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Garden Lifestyle


These happy little faces are harbingers of spring and this year the National Gardening Bureau has announced that 2017 is the Year of the Pansy.

  • The whiskered faces of pansies come in many colors. These photos were taken at the home of Cynthia Giss, who likes pansies as much as I do.
    Photo/Illustration: susan belsinger
  • Johnny-jump-ups look like miniature versions of pansies
    Photo/Illustration: susan belsinger
  • Purples and yellows make for winning color combinations.
    Photo/Illustration: susan belsinger

Pansies and Johnny-Jump-Ups

Pansy Viola xwittrockiana
Johnny-Jump-Up or Heartsease V. tricolor

These happy little faces are harbingers of spring and this year the National Gardening Bureau has announced that 2017 is Year of the Pansy. https://ngb.org/year-of-the-pansy/ They are used to garnish the May wine punch bowl and other beverages, desserts, tea sandwiches, salads, and in making jellies, butters, and fancy desserts.

The wild violets are separated from the Johnny-jump-ups and pansies, since they are generally found naturalized in the wild, as compared to cultivated perennials. While all of the lovely little blooms in this genus are safe to eat, the foliage of the wild violets is edible whereas the leaves of pansies and”johnnies” are not eaten.

Generally, all of the viola blooms taste like a mild salad green, some with a hint of perfume. Both pansies and Johnny jump-ups have a pleasing mild taste like a baby lettuce with a sweet flavor. Some of them have a slight, very mild flavor of wintergreen and a few bring bubblegum to mind. Smell and taste your blooms before using.

I love the faces and whiskers on these flowers and the huge variety of color combinations. Use them on salads–the whole bloom of Johnny-jump-ups-pansies can be used whole in some cases, otherwise pull the petals from the calyx and sprinkle them on salads or canapés. The colored petals are lovely in an herb butter, floating on a beverage or scattered on the frosting of cake or cupcakes. The flowers can be candied and use as a fancy edible garnish on desserts or as a confection. They are also quite lovely floating in a Mai Bowle with sweet woodruff or embedded in an ice ring.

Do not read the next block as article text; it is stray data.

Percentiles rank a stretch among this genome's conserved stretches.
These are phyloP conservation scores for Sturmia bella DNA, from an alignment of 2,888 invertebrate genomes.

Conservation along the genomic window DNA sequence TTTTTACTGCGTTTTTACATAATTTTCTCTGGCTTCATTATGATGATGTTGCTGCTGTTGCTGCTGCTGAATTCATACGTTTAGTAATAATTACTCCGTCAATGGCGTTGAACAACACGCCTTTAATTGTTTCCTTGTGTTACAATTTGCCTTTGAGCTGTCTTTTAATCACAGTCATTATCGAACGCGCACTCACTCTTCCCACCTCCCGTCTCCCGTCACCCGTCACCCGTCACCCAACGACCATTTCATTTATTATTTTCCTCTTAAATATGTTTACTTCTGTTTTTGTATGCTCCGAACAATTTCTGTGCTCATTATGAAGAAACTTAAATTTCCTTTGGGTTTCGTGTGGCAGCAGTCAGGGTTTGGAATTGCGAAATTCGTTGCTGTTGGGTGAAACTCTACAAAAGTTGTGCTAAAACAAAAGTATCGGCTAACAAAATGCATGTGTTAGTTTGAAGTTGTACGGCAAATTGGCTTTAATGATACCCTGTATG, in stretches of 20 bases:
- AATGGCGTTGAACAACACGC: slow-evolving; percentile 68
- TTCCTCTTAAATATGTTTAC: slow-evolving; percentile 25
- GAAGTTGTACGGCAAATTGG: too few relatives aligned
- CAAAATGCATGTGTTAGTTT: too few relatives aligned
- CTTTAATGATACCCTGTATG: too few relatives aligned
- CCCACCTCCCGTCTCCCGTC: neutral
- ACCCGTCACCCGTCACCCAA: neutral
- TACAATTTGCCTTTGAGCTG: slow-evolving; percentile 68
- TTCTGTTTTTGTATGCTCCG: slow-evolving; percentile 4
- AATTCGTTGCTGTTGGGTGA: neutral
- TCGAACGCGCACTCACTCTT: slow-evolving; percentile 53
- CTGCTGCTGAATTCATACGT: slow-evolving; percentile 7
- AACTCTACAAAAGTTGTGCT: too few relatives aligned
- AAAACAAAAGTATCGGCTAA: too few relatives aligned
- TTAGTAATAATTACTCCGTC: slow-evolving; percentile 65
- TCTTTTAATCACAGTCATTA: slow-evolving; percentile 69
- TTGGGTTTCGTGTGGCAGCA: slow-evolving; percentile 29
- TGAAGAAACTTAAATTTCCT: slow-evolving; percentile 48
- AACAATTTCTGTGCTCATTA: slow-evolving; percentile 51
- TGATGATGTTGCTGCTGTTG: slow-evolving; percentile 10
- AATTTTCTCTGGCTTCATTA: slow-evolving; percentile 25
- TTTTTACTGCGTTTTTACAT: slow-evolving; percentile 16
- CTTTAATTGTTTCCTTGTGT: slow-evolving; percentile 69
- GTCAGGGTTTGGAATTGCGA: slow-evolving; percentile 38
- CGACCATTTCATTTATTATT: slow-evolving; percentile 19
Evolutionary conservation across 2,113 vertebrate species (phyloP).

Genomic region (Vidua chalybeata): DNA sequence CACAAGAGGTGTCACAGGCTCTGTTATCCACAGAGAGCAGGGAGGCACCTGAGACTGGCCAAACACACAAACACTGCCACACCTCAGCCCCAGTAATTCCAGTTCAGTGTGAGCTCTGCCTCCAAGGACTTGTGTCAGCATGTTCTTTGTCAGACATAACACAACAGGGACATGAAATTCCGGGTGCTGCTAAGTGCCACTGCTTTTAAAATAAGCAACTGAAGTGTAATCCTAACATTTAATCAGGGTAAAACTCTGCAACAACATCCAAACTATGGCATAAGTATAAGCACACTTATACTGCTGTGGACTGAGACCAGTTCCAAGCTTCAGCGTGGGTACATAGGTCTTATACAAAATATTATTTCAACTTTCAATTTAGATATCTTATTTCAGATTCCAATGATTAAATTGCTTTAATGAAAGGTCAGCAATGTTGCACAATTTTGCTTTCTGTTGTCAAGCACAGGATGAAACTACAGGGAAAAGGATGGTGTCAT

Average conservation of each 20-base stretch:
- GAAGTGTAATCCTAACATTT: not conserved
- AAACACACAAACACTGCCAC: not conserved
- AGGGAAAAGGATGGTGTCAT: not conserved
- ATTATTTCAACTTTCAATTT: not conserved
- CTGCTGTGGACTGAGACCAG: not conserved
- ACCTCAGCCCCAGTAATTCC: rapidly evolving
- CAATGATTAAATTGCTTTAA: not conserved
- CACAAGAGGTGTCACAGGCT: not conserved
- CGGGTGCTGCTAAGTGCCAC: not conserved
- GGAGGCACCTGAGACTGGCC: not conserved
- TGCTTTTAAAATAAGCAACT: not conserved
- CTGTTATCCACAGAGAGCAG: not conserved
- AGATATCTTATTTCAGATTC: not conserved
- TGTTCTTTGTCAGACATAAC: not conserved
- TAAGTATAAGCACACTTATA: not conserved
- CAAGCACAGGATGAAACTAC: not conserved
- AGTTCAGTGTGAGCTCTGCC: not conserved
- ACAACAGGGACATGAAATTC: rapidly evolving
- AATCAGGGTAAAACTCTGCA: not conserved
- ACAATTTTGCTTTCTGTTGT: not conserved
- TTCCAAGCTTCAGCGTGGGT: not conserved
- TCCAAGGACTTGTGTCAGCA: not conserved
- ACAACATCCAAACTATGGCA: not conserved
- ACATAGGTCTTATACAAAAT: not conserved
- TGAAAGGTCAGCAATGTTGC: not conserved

Cultivation and propagation

All of the viola family grows best in a woodland-type environment. They favor shade to partial shade, though will perform well in a sunny, herbaceous border with proper moisture and organic matter. Plants don’t get much larger than six to twelve inches tall.

Pansies and “johnnies” can be started from seed or plants are widely available at garden centers and nurseries. Pansies are biennials to short-lived perennials, most often treated as an annual; they come in many colors from white, yellow, orange, pink, lavender, and purple, to bi-colored blooms. The short-lived perennial Johnny-jump-ups, also known as heartease, are usually lavender, purple, white or yellow, or a combination thereof; their flowers are about the size of violets. The latter often self-sow, so they will reappear in your garden every spring, mine have even hopped over into the lawn.

Harvesting and preserving

Pick viola flowers and put their stems in water until ready to use. Pinch the flowers from the stems and use small flowers whole. Use pansies whole as a garnish, or separate the petals to scatter them. Violets and Johnny-jump-ups are ideal for candying–which is the best way to preserve the bloom for eating-although they do press well in a flower press for crafting.

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